Posted in Family, Father's Day, Heather Desmond O'Neill, kids, men's health month | Tagged , , | 2 Comments

Planning for the Future

By: Heather O’Neill 

Screen Shot 2015-06-03 at 10.12.50 AMI work in special education and I spend most of my days trying to build kids up. Trying to make them understand that what they view as the impossible is possible. Trying to give them a light at the end of a sometimes very long, very dark tunnel. And with one statement, one look, one devastating declaration, another adult can ruin all of my, and my colleagues’, work.

I witnessed a parent the other day tell her son that “College just isn’t an option for him. Never was. Never will be. It’s not in the cards for him.” Her son seemed to sink into his chair, shoulders rolled forward, head and eyes sunk to the floor. He seemed to believe that this was his reality.

My heart broke.

Is this the message that she is really sending to her son? Is this what we want our 14 year old freshmen to believe – that there is no hope for any future education after the next 4 years of their lives?

This particular parent was stuck in 1985 and her own experiences. She frequently referenced them. She had had a particularly difficult time in high school and did not explore any post secondary opportunities.

I tried to explain that “college” or the idea of college was very different today than when she graduated from high school.

  • College does not mean you have to go to a 4-year school.
  • There are 2-year programs out there.
  • There are certificate programs.
  • You don’t have to take a full course-load – you can start with one or two classes.
  • It doesn’t have to be done in 4 years.
  • You’re never too old to start taking classes.

I tried to open her mind. To open his eyes. To get them to see that there were possibilities for him. I’m not sure if I changed their minds that day, but I do know that I gave them something to think about.

And the next day I sat in another meeting where a parent told their child that “they didn’t have the skills to make it in college.”

As parents we need to build our kids up, not tear them down. They will do enough of that on their own. It blew my mind that these two very different parents would talk to their children this way, in a meeting full of educators who cringed at their statements.

If we don’t believe in our kids, who will? If we don’t teach them how to believe in themselves, how will they know? If we want our children to be successful we have to first believe that they can be and then show them that they can be.

Posted in Education, Heather Desmond O'Neill, Signature Moms Blog, Special Education | Tagged , , , | Leave a comment

Don’t Miss Signature Healthcare’s Annual Health & Wellness Expo!

We hope to see you out at our annual Health & Wellness Expo tomorrow! The event starts at 9 am at the Shaw’s Center and goes until 1 pm. The event is free and something the whole family can enjoy. 

The event will include a variety of free health screenings, a kids interactive area provided by the YMCA and Easton Children’s Museum, a healthy cooking demonstration,  a free raffle for mountain bikes, and a diabetes education portion with an opportunity to ask Signature clinicians questions!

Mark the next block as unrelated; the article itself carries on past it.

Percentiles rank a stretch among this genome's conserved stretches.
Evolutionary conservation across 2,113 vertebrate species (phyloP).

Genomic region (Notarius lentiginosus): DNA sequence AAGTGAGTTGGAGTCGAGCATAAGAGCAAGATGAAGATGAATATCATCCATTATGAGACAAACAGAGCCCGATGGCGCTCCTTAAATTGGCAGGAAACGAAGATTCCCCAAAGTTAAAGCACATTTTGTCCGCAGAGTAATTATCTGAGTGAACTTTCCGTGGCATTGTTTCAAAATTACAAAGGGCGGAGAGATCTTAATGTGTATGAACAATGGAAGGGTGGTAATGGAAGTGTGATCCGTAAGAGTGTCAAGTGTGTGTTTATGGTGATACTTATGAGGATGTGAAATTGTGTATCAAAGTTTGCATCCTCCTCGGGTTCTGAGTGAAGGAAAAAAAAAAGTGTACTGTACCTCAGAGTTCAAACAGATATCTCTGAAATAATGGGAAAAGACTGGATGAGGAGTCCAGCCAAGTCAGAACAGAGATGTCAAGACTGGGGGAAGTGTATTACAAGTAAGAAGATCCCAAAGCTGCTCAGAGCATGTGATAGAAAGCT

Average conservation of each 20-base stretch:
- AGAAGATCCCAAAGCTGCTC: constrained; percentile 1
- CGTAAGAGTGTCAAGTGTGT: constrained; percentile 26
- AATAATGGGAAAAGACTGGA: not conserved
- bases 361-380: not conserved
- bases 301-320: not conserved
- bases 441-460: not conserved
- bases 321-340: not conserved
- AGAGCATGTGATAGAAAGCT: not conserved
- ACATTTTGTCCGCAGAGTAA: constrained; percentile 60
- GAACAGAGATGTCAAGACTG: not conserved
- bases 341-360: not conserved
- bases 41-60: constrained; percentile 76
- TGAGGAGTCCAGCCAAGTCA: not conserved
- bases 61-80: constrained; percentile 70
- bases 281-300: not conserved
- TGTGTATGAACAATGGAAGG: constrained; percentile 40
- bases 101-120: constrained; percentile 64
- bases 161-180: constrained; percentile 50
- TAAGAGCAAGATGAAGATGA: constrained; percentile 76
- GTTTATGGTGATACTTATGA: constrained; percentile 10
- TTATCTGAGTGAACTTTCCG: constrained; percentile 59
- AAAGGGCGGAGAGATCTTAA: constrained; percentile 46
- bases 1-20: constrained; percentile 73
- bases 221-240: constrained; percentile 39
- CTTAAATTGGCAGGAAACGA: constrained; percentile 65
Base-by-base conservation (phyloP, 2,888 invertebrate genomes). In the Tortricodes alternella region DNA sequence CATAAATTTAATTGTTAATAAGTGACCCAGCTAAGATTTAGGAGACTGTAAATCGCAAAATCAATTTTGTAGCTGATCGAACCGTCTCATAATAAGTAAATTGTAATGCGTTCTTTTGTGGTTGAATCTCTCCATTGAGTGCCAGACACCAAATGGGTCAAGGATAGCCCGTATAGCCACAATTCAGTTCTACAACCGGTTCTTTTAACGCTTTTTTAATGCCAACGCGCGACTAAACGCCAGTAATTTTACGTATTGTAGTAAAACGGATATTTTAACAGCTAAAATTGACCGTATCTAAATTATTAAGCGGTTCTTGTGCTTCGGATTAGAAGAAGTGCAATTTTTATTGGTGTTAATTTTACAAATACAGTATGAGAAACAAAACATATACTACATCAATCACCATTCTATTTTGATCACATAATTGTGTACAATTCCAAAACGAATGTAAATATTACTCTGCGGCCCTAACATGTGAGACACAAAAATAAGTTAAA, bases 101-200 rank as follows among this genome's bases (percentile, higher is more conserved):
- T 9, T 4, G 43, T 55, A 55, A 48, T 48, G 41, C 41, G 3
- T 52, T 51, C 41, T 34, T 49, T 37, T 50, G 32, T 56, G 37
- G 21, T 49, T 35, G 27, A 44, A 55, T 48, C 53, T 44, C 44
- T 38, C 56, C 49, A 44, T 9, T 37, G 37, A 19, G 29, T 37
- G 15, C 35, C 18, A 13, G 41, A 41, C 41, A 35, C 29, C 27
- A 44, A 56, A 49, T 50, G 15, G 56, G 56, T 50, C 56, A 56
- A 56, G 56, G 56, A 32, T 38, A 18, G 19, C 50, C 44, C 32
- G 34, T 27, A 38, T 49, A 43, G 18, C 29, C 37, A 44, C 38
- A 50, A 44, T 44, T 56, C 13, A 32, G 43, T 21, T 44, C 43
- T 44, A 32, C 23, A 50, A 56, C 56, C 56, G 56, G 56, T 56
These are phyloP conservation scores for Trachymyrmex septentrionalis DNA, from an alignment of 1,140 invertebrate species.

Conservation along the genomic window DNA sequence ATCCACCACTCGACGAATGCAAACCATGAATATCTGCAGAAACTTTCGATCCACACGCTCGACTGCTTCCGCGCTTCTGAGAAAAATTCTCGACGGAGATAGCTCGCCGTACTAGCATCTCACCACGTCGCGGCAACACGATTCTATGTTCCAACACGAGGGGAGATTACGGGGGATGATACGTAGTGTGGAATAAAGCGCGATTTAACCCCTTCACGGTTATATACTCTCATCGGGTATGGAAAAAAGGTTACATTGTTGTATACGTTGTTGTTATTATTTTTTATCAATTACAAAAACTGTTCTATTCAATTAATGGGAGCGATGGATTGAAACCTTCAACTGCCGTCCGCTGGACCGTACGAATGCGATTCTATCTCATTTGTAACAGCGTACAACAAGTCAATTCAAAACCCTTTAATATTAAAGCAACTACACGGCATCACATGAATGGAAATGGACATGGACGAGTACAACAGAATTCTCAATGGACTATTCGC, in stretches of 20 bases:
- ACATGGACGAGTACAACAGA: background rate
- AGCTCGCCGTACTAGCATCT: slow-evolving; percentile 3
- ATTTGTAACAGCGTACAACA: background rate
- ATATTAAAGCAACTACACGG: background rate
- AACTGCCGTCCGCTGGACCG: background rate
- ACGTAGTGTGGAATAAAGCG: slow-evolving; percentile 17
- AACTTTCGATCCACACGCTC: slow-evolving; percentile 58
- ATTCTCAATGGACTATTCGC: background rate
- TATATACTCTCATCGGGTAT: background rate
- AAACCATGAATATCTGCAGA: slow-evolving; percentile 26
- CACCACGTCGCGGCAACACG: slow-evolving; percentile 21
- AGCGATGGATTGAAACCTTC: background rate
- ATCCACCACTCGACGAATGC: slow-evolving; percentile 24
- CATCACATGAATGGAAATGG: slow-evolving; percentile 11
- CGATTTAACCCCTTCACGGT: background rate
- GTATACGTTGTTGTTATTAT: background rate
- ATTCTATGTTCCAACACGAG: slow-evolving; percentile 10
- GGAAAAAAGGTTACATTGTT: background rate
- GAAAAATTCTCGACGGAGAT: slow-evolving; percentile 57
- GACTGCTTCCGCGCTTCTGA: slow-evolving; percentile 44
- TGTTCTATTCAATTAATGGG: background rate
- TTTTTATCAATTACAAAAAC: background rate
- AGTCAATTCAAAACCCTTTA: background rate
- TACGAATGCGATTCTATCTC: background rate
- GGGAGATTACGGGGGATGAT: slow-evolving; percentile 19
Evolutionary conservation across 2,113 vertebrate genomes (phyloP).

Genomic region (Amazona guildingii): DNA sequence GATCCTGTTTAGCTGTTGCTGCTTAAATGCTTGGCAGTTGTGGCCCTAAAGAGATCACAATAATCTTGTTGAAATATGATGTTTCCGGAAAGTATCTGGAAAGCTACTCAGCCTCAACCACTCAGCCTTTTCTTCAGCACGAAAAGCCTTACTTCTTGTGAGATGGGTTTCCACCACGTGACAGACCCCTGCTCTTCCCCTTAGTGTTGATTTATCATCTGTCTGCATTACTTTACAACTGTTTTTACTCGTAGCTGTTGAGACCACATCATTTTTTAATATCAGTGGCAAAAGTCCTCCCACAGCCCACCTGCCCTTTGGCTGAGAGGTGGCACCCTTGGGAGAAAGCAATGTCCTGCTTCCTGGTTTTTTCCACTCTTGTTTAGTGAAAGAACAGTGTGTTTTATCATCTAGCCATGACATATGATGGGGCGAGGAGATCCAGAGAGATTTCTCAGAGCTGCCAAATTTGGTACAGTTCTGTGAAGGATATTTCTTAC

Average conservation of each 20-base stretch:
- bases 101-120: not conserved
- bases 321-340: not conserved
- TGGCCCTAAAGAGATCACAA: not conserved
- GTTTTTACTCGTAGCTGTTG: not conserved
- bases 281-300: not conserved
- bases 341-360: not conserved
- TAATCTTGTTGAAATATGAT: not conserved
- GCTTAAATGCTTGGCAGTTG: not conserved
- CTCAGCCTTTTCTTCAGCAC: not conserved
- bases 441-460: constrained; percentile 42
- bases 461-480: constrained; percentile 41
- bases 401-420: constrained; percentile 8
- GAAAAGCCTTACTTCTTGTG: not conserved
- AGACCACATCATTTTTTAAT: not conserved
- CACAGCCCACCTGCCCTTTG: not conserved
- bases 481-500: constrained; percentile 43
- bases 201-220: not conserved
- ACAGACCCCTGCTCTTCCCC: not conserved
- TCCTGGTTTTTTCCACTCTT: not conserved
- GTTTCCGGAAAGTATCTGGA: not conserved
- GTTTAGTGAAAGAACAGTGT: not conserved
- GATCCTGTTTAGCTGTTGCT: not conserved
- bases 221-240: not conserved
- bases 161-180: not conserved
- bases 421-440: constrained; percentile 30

There is no change for admission and parking is free. For more information you can visit www.MySignatureCare.org/Diabetes or call the Wellness Line at 508-941-7654.

If you take any pictures be sure to tag @SignatureHlth on Instagram and Twitter! You may even see your posts shared on our social media pages.

We hope to see you there!


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Embracing Summer with Drive-In Memories

By: Sandra L. Churchill 

Drive-in movie nights usher in memories of meatball subs and pajama-clad kids climbing on top of the station wagon to watch films under the stars. As a family, we’ve continued the tradition—with a longer drive since drive-ins are few and far between—with our own children. We tote lawn chairs, coolers, blankets, and Frisbees (for the early fun before darkness sets in) and celebrate the sights and sounds of summer. Starry skies, cricket song, laughing kids, and the scents of snack bar hot dogs, popcorn, and ice cream transform a veritable sand lot into an outdoor party.


At the Mendon Drive-In, now owned by the Andelman Brothers (Phantom Gourmet), the experience is about sharing movies, time in the car, conversation on the rides to and from the theatre, and overall summer fun. There’s something about sitting in a lawn chair and embracing summer weather while sharing a movie with your children that bonds families together. It’s like camping—mini-style—since it’s just for an evening.

We love the fact that toddlers, school-age kids, teens, college students, and adults can share in the experience and enjoy the movies together. The per-carload rate ($25 at Mendon Drive-In) is cheaper than per-ticket costs for most theaters—even on bargain nights. The dual-feature format usually caters to little ones for the first movie and older children and adults for the second feature.

The Andelman brothers bought Mendon Drive-In last year and the pair has been busy expanding snack bar options, so the range of snacks is impressive. Nachos, burgers, pizza, fries, candy, ice cream, and veggie sticks are among the current offerings.

The theatre is clean, thanks to mini-trash bags distributed to each car at check-in, and a drive-around staff member is on-hand to help families tie their hatch back down to avoid blocking the screen from view.

Instead of the clunky speakers we used to balance in the car windows, movies are now broadcast on pre-set radio stations for the two screens. The sound is clear and balanced, though a portable radio is a good idea to bring if you intend to watch the film from outside your vehicle.

Armed with bug spray, citronella candles, flashlights, blankets and pillows, the night offers a bevy of summer memories for moms, dads, sons, and daughters. We love the fun for all ages and the drive-in experience offers something for everybody!

Posted in drive in movie theaters, Family, Sandy Churchill | Tagged , , | Leave a comment